The Patient Access Collaborative, one of several anti-step-therapy advocacy groups in the U.S., gives an apt description: it is a conditional treatment approval which “requires patients to try one or more medications specified by the insurance company—typically a generic or lower cost medicine—to treat a health condition. Patients must then fail on the medication(s) before allowing a ‘step up’ to another medicine that may be more expensive.” In other words, patients must first take the less expensive drug until the insurance company is satisfied that the patient cannot get by without the drug prescribed by their doctor. Step-therapy has always existed, but it has become particularly popular with insurers in the past two decades because of the advent of the expensive drugs called “biologics.”

My gastroenterologist first offered me biologics as a therapy for my then-moderate Crohn’s 15 years ago. He explained then that active ingredients in these medications were live organisms such as cells. Today the definition of biologics is more complex. The FDA explains that they are pharmaceutical compounds of “sugars, proteins, or nucleic acids or complex combinations of these substances, or may be living entities such as cells and tissues.” This broad definition makes it clear that biologic medication could be any well-engineered chemical composite that the FDA approves for treating a specific condition.

Beyond the technicalities and methods of biomedical engineering and FDA rules and regulations, this group of medicines has also been known as a very expensive treatment. There are many theories about why the high price persists. They range from the familiar explanation that biomedical innovation is itself expensive (e.g. experiments take time and experimental procedures are costly) to propositions that the drug approval process takes time and money (e.g. control group studies are demanding). In addition, there are suggestions that the handling and administration of the medication is driving up the costs (e.g. many biologics have to be administered at infusion centers). Or it could be the complexities of the politics and economics of patent management in the U.S. (e.g. inexplicably low uptake of biosimilars by the U.S. drug market).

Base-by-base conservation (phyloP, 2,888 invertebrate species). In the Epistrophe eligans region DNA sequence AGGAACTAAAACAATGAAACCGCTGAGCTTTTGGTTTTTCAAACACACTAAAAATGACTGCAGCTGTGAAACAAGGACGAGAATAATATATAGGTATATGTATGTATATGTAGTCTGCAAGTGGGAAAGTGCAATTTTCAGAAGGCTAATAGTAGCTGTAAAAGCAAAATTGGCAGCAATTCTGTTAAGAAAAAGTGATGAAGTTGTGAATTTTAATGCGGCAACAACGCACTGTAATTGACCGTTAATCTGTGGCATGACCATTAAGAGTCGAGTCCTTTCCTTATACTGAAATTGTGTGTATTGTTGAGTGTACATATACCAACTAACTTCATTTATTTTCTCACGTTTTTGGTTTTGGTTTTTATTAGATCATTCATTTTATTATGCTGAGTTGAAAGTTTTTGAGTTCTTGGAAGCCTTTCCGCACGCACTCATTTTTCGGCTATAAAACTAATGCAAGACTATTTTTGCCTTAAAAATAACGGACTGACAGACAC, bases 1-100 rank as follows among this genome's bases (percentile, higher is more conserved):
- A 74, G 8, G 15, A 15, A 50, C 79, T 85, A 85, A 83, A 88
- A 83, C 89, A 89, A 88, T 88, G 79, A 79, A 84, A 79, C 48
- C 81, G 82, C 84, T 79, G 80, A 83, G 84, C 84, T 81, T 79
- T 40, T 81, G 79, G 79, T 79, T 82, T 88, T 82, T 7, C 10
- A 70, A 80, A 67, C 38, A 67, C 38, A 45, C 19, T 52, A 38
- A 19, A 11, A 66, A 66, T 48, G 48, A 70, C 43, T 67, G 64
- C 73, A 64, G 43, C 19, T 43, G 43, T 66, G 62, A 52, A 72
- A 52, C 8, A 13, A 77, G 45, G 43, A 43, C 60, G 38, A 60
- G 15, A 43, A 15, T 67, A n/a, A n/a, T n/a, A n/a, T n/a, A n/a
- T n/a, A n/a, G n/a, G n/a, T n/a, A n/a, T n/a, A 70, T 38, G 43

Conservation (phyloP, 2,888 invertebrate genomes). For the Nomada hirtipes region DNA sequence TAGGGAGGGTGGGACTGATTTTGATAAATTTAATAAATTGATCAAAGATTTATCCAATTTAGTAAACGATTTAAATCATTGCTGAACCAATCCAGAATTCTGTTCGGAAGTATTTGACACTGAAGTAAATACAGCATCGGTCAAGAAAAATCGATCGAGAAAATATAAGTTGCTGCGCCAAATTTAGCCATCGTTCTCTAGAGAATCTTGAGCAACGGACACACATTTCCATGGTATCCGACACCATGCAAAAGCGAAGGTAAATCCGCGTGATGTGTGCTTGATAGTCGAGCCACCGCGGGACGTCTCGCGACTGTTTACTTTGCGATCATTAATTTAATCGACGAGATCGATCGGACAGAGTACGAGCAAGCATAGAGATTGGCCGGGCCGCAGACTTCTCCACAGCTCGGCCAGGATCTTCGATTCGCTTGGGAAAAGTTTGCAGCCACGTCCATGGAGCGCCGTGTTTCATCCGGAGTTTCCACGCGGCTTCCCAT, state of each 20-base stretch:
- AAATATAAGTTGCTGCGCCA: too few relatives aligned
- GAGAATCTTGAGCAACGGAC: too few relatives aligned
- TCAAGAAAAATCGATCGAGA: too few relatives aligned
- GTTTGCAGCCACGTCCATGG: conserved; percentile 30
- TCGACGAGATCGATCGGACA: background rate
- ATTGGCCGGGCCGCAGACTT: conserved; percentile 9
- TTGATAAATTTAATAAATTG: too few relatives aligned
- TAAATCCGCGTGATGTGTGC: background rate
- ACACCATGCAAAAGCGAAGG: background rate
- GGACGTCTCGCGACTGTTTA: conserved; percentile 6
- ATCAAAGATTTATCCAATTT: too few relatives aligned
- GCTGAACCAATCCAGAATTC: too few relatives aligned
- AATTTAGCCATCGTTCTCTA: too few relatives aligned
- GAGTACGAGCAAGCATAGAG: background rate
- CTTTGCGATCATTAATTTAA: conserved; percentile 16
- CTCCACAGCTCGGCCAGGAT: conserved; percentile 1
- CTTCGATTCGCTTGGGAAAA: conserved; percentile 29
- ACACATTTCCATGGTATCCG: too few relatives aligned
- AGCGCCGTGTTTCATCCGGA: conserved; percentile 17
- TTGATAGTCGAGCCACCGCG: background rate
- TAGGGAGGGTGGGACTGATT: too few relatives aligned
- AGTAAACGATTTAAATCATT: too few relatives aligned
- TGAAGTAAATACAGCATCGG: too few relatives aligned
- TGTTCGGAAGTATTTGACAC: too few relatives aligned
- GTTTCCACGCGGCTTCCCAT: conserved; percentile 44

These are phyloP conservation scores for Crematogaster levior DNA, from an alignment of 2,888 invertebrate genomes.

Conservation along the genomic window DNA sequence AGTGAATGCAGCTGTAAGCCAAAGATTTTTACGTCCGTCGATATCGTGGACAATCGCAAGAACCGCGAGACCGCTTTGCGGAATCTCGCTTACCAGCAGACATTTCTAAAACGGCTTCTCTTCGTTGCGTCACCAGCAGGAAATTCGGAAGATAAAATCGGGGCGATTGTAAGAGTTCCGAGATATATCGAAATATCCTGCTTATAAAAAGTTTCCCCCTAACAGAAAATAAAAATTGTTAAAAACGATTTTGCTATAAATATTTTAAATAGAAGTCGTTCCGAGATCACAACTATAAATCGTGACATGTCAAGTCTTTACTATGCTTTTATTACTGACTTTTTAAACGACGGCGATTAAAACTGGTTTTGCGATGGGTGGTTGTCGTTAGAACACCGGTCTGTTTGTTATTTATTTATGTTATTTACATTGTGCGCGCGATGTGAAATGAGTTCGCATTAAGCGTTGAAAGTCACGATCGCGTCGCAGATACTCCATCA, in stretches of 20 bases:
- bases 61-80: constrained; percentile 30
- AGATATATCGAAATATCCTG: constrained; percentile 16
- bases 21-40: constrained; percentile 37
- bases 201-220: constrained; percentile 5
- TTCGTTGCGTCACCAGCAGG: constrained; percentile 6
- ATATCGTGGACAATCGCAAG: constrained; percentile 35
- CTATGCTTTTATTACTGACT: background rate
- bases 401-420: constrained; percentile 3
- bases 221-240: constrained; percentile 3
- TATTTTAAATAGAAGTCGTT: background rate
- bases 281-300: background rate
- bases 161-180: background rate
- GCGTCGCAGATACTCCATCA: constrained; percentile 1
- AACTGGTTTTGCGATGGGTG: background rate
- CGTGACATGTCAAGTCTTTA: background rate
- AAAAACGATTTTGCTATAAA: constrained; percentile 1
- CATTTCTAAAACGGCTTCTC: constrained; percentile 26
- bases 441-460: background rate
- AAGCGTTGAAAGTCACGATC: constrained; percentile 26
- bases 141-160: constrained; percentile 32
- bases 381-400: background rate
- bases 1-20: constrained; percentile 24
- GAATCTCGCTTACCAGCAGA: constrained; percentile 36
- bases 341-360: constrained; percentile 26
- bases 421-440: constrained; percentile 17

It would be too cynical to dismiss any or all of these possible explanations outright. At the same time, it has to be said: despite the technological advances that enable their innovation and production and the streamlining of the FDA approval process (e.g., emergency approvals and similarity-based fast-track procedures), these medicines remain expensive. So, we have no reason to believe that the cost of treatment will soon or spontaneously go down. This is how the talk of “step-therapy” starts.

Citing the burden and the seeming perpetuity of the high cost of biologics, insurance companies have, for the past 20 years, increasingly implemented step-therapy as a cost-cutting measure built into the preauthorized treatment for irritable bowel disease, some skin conditions, certain types of cancers, and rheumatoid arthritis.